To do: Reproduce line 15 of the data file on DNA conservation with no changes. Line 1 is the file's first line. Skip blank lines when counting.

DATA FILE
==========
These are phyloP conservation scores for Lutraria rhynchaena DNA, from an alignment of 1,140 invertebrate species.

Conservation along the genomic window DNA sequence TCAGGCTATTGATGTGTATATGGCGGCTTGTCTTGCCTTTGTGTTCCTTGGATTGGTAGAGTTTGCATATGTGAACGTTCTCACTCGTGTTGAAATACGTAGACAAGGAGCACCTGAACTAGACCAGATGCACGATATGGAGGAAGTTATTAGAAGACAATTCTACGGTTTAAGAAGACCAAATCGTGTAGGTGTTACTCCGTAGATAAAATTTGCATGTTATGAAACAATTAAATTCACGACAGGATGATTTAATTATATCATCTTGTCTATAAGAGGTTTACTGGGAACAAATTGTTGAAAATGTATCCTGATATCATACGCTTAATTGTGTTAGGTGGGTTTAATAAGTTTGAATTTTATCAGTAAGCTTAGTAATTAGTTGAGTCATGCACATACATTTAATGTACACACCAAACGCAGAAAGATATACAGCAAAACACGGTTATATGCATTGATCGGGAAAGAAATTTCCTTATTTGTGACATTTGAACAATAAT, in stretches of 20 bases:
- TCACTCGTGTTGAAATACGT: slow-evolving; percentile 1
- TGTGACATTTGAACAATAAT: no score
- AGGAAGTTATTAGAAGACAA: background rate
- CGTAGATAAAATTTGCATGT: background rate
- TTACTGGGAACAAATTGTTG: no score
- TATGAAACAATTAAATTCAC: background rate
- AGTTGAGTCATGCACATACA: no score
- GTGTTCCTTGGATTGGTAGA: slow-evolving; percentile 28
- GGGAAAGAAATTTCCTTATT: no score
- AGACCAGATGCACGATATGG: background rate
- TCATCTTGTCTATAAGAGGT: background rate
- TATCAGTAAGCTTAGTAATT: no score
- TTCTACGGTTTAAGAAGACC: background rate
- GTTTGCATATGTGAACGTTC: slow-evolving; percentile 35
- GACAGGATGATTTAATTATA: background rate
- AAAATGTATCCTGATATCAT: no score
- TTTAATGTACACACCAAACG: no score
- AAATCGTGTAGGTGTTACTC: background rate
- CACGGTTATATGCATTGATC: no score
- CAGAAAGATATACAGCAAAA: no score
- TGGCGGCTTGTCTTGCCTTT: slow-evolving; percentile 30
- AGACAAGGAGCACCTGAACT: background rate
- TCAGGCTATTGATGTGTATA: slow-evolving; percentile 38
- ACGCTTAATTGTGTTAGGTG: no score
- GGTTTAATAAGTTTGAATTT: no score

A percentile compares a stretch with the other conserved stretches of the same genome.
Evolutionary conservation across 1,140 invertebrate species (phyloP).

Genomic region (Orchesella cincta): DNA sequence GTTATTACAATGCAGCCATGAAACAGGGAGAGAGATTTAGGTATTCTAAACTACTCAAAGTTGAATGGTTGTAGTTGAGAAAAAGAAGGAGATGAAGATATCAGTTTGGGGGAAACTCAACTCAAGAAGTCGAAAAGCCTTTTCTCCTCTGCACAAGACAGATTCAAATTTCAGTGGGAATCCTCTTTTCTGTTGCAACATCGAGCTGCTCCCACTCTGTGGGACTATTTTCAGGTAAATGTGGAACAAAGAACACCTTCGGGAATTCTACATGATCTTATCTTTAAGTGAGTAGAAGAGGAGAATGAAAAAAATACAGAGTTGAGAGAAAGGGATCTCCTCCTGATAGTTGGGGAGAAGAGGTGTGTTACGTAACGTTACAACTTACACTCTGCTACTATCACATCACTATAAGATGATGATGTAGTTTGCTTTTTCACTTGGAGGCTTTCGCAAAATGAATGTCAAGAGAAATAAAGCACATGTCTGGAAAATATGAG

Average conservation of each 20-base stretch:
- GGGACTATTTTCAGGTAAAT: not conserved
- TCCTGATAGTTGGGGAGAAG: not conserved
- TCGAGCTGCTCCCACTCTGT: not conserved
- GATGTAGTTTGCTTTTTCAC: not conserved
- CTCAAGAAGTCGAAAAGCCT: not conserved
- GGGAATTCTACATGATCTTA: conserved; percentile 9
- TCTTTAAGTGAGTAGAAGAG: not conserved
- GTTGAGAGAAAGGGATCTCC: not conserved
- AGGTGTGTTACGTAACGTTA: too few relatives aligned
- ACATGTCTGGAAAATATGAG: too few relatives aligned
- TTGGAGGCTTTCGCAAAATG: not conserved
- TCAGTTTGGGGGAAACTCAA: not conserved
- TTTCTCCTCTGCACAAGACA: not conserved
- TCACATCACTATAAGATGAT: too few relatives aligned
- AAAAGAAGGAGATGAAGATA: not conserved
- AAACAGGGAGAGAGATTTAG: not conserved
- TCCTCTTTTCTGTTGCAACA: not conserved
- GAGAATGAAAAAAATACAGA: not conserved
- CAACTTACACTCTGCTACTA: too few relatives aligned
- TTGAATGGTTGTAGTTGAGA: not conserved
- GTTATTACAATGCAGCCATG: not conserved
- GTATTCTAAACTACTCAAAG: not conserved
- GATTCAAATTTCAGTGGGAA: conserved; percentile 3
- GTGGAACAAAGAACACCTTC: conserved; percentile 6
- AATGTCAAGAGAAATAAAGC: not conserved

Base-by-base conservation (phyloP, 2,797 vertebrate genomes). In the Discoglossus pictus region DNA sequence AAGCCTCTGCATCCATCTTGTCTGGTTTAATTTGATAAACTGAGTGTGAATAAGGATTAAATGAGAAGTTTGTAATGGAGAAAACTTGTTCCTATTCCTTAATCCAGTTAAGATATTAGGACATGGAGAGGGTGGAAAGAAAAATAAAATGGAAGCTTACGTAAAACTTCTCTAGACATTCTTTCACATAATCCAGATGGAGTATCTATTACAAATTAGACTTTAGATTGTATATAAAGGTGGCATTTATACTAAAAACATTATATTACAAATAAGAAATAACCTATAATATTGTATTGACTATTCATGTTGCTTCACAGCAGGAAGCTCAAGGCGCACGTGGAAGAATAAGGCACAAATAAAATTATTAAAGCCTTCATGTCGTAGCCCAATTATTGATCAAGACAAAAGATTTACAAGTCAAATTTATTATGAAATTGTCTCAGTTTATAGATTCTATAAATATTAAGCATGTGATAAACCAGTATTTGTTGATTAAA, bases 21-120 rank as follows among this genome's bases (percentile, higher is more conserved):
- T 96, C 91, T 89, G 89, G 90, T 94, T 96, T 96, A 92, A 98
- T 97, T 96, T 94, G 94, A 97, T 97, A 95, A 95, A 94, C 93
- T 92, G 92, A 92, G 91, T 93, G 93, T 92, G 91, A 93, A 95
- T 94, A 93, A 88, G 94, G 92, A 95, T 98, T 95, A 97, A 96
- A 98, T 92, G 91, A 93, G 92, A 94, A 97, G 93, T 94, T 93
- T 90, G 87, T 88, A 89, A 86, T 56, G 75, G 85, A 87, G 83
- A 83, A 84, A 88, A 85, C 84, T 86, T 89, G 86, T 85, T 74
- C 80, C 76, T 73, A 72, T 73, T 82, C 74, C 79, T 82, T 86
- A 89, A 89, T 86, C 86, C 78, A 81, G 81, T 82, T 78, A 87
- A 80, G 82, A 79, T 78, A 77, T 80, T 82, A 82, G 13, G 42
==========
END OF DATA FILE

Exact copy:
- TTCTACGGTTTAAGAAGACC: background rate